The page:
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One of the great novels of American girlhood, Jean Webster’s Daddy-Long-Legs follows the adventures of an orphan named Judy Abbott, whose letters to her anonymous male benefactor trace her development as an independent thinker and writer.
147 pages with a reading time of ~2.25 hours (36899 words), and first published in 1912. This DRM-Free edition published by epubBooks, 2014.
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The first Wednesday in every month was a Perfectly Awful Day–a day to be awaited with dread, endured with courage and forgotten with haste. Every floor must be spotless, every chair dustless, and every bed without a wrinkle. Ninety-seven squirming little orphans must be scrubbed and combed and buttoned into freshly starched ginghams; and all ninety-seven reminded of their manners, and told to say, “Yes, sir,” “No, sir,” whenever a Trustee spoke.
It was a distressing time; and poor Jerusha Abbott, being the oldest orphan, had to bear the brunt of it. But this particular first Wednesday, like its predecessors, finally dragged itself to a close. Jerusha escaped from the pantry where she had been making sandwiches for the asylum’s guests, and turned upstairs to accomplish her regular work. Her special care was room F, where eleven little tots, from four to seven, occupied eleven little cots set in a row. Jerusha assembled her charges, straightened their rumpled frocks, wiped their noses, and started them in an orderly and willing line toward the dining-room to engage themselves for a blessed half hour with bread and milk and prune pudding.
Then she dropped down on the window seat and leaned throbbing temples against the cool glass. She had been on her feet since five that morning, doing everybody’s bidding, scolded and hurried by a nervous matron. Mrs. Lippett, behind the scenes, did not always maintain that calm and pompous dignity with which she faced an audience of Trustees and lady visitors. Jerusha gazed out across a broad stretch of frozen lawn, beyond the tall iron paling that marked the confines of the asylum, down undulating ridges sprinkled with country estates, to the spires of the village rising from the midst of bare trees.
The day was ended–quite successfully, so far as she knew. The Trustees and the visiting committee had made their rounds, and read their reports, and drunk their tea, and now were hurrying home to their own cheerful firesides, to forget their bothersome little charges for another month. Jerusha leaned forward watching with curiosity–and a touch of wistfulness–the stream of carriages and automobiles that rolled out of the asylum gates. In imagination she followed first one equipage then another to the big houses dotted along the hillside. She pictured herself in a fur coat and a velvet hat trimmed with feathers leaning back in the seat and nonchalantly murmuring “Home” to the driver. But on the door-sill of her home the picture grew blurred.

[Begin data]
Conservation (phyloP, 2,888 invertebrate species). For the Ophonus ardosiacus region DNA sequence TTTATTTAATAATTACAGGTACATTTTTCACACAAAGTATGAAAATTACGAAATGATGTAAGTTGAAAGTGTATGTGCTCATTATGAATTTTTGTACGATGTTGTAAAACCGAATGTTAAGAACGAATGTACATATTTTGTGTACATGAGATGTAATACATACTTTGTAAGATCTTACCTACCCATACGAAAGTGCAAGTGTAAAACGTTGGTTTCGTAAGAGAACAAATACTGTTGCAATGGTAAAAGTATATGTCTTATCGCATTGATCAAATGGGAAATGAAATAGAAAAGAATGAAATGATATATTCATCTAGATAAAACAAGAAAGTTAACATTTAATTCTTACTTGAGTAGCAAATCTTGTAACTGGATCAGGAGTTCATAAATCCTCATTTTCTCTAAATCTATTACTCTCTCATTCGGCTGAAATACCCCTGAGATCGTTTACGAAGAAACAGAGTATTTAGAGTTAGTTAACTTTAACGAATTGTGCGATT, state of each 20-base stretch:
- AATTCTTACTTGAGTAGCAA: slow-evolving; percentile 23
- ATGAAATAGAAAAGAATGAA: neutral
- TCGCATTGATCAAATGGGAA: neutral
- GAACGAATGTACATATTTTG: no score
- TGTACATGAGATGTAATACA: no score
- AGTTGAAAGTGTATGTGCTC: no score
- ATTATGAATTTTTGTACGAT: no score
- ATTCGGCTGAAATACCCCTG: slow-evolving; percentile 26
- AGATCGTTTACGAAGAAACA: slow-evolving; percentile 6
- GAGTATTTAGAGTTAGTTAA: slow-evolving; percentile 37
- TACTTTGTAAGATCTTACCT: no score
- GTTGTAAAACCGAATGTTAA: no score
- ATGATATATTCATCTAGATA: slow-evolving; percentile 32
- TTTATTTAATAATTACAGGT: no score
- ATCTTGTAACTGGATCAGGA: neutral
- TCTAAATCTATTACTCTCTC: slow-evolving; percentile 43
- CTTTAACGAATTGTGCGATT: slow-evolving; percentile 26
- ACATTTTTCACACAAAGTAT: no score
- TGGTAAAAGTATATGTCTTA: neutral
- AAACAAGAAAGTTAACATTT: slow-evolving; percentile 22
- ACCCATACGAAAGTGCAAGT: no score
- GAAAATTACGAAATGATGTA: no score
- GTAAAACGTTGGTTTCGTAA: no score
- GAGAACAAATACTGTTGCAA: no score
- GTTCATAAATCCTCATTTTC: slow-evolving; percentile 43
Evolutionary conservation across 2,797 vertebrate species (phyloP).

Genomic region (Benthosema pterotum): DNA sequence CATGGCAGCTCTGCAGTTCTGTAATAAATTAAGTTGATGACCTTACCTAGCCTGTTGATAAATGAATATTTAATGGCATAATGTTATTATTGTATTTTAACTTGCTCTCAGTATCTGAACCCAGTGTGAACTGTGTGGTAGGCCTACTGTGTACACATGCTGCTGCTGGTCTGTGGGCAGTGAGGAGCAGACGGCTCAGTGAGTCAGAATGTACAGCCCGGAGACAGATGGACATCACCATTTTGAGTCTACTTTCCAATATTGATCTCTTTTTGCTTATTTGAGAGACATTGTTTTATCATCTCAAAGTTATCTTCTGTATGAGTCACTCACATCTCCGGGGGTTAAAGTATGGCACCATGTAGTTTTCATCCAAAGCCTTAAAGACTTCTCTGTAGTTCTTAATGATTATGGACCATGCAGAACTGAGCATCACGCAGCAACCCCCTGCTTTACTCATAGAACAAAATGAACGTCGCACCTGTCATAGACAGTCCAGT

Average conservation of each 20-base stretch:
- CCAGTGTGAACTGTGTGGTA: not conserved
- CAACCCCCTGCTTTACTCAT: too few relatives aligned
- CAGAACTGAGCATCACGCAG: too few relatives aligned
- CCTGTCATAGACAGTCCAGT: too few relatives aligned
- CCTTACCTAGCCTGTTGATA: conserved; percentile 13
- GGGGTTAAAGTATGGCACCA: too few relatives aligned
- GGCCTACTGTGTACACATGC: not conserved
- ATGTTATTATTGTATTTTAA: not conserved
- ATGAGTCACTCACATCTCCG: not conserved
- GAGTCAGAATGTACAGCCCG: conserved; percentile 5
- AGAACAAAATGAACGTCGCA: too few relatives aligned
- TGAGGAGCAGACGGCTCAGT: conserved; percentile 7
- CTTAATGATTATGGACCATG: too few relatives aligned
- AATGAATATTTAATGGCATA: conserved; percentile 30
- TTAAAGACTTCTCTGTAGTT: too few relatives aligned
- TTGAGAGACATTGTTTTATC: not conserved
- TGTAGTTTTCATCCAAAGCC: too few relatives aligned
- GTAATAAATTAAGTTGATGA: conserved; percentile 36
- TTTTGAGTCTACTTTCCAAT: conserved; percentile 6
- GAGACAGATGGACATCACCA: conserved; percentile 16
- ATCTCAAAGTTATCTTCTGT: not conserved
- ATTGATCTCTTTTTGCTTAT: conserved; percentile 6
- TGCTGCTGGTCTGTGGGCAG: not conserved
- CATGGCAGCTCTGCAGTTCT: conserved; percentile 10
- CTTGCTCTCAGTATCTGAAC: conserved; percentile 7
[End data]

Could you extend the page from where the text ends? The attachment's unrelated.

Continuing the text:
Jerusha had an imagination–an imagination, Mrs. Lippett told her, that would get her into trouble if she didn’t take care–but keen as it was, it could not carry her beyond the front porch of the houses she would enter. Poor, eager, adventurous little Jerusha, in all her seventeen years, had never stepped inside an ordinary house; she could not picture the daily routine of those other human beings who carried on their lives undiscommoded by orphans.
Je-ru-sha Ab-bott You are wan-ted In the of-fice, And I think you’d Better hurry up!
Tommy Dillon who had joined the choir, came singing up the stairs and down the corridor, his chant growing louder as he approached room F. Jerusha wrenched herself from the window and refaced the troubles of life.
“Who wants me?” she cut into Tommy’s chant with a note of sharp anxiety.
Mrs. Lippett in the office, And I think she’s mad. Ah-a-men!
Tommy piously intoned, but his accent was not entirely malicious. Even the most hardened little orphan felt sympathy for an erring sister who was summoned to the office to face an annoyed matron; and Tommy liked Jerusha even if she did sometimes jerk him by the arm and nearly scrub his nose off.
Jerusha went without comment, but with two parallel lines on her brow. What could have gone wrong, she wondered. Were the sandwiches not thin enough? Were there shells in the nut cakes? Had a lady visitor seen the hole in Susie Hawthorn’s stocking? Had–O horrors!–one of the cherubic little babes in her own room F “sassed” a Trustee?
The long lower hall had not been lighted, and as she came downstairs, a last Trustee stood, on the point of departure, in the open door that led to the porte-cochère. Jerusha caught only a fleeting impression of the man–and the impression consisted entirely of tallness. He was waving his arm toward an automobile waiting in the curved drive. As it sprang into motion and approached, head on for an instant, the glaring headlights threw his shadow sharply against the wall inside. The shadow pictured grotesquely elongated legs and arms that ran along the floor and up the wall of the corridor. It looked, for all the world, like a huge, wavering daddy-long-legs.